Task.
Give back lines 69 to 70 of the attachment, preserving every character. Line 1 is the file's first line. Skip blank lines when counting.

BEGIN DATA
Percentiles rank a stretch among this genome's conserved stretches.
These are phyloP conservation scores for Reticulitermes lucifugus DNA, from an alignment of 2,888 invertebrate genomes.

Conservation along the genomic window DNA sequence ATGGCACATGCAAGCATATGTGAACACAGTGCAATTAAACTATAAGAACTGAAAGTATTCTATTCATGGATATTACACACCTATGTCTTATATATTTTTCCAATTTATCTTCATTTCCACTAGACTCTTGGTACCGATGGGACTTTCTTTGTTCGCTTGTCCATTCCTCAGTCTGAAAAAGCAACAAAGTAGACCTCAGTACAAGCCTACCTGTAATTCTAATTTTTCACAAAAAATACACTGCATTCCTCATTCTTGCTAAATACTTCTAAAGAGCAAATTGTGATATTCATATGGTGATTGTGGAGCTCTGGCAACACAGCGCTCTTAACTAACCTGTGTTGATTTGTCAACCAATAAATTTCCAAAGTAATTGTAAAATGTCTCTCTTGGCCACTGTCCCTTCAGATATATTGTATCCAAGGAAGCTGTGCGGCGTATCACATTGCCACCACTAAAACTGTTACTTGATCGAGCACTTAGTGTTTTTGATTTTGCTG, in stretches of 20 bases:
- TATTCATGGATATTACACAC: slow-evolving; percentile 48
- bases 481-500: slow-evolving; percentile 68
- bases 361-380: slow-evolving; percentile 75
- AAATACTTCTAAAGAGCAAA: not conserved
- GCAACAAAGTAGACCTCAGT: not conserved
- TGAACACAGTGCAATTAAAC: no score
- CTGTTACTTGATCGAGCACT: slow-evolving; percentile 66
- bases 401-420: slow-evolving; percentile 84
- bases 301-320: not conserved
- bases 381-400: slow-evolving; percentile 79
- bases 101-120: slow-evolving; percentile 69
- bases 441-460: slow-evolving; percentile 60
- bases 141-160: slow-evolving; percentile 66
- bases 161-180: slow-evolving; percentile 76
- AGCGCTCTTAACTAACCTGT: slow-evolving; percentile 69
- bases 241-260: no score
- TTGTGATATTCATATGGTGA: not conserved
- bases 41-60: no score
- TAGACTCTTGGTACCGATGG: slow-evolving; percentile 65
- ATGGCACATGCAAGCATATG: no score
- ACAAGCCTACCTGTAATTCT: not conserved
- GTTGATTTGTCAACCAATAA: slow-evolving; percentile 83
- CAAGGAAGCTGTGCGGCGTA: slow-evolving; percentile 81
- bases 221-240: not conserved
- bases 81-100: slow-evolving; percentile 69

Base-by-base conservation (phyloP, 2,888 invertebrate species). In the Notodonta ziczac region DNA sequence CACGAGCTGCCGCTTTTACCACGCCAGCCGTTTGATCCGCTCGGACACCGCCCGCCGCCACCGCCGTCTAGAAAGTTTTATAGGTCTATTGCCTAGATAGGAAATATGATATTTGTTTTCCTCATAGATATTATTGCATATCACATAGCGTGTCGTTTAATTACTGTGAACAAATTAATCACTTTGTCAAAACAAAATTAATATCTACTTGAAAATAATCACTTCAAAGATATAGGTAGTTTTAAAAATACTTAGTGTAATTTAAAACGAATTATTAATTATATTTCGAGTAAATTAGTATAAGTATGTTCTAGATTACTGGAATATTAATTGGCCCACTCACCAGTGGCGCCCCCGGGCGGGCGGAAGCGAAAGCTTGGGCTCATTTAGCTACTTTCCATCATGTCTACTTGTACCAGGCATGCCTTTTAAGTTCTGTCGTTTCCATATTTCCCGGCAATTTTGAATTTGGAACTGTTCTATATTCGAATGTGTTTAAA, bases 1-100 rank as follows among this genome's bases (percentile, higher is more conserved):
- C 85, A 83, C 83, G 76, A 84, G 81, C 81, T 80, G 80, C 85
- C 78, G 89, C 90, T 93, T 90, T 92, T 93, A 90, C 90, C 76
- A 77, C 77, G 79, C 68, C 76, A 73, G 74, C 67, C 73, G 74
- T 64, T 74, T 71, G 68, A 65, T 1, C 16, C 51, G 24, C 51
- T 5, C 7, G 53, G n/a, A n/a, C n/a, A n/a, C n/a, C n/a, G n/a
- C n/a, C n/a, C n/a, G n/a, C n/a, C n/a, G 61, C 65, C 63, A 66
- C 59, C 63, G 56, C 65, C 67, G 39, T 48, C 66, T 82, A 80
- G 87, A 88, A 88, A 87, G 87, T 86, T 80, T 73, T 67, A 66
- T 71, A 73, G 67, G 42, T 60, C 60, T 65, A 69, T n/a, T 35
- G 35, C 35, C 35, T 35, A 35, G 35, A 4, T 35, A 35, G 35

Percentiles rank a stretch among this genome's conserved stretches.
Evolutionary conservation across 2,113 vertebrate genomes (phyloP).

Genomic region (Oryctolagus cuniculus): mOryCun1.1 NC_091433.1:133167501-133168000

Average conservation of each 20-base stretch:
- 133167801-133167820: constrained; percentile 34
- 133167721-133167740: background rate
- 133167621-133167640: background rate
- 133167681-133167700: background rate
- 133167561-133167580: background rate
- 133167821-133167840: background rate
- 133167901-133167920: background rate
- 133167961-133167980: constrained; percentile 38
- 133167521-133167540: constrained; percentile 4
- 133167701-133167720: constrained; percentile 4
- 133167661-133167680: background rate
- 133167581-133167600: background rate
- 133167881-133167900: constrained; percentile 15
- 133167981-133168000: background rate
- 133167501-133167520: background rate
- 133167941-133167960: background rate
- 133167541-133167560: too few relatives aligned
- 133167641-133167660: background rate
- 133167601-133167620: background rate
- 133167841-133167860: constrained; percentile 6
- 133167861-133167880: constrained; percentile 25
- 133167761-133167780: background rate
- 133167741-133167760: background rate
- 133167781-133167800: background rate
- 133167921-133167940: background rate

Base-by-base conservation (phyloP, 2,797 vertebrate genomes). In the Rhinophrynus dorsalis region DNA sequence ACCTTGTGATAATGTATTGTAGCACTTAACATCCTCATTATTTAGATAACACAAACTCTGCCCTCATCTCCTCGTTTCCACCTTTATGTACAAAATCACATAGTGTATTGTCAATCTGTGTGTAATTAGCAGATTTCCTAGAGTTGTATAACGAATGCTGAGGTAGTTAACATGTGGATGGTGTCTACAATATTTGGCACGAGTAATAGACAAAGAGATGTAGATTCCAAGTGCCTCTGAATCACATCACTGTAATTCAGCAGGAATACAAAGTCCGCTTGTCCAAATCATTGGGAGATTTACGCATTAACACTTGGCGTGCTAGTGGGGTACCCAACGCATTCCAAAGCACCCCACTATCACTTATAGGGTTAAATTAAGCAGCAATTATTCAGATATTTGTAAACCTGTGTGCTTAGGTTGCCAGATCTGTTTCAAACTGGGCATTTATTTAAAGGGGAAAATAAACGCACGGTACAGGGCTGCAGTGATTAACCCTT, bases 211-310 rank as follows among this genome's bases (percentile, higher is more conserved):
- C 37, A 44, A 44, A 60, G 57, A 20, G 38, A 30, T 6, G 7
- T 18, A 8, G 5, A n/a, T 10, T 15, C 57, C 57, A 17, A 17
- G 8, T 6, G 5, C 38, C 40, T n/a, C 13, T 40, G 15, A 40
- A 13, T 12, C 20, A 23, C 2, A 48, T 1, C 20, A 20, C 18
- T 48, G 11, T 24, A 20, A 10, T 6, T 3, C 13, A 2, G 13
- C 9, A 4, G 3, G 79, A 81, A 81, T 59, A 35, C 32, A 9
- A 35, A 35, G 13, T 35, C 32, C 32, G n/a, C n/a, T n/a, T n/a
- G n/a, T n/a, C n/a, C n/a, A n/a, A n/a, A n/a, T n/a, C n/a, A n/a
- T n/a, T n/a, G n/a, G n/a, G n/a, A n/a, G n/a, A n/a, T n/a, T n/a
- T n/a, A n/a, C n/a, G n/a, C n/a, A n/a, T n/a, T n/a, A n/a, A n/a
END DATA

Base-by-base conservation (phyloP, 2,797 vertebrate genomes). In the Rhinophrynus dorsalis region DNA sequence ACCTTGTGATAATGTATTGTAGCACTTAACATCCTCATTATTTAGATAACACAAACTCTGCCCTCATCTCCTCGTTTCCACCTTTATGTACAAAATCACATAGTGTATTGTCAATCTGTGTGTAATTAGCAGATTTCCTAGAGTTGTATAACGAATGCTGAGGTAGTTAACATGTGGATGGTGTCTACAATATTTGGCACGAGTAATAGACAAAGAGATGTAGATTCCAAGTGCCTCTGAATCACATCACTGTAATTCAGCAGGAATACAAAGTCCGCTTGTCCAAATCATTGGGAGATTTACGCATTAACACTTGGCGTGCTAGTGGGGTACCCAACGCATTCCAAAGCACCCCACTATCACTTATAGGGTTAAATTAAGCAGCAATTATTCAGATATTTGTAAACCTGTGTGCTTAGGTTGCCAGATCTGTTTCAAACTGGGCATTTATTTAAAGGGGAAAATAAACGCACGGTACAGGGCTGCAGTGATTAACCCTT, bases 211-310 rank as follows among this genome's bases (percentile, higher is more conserved):
- C 37, A 44, A 44, A 60, G 57, A 20, G 38, A 30, T 6, G 7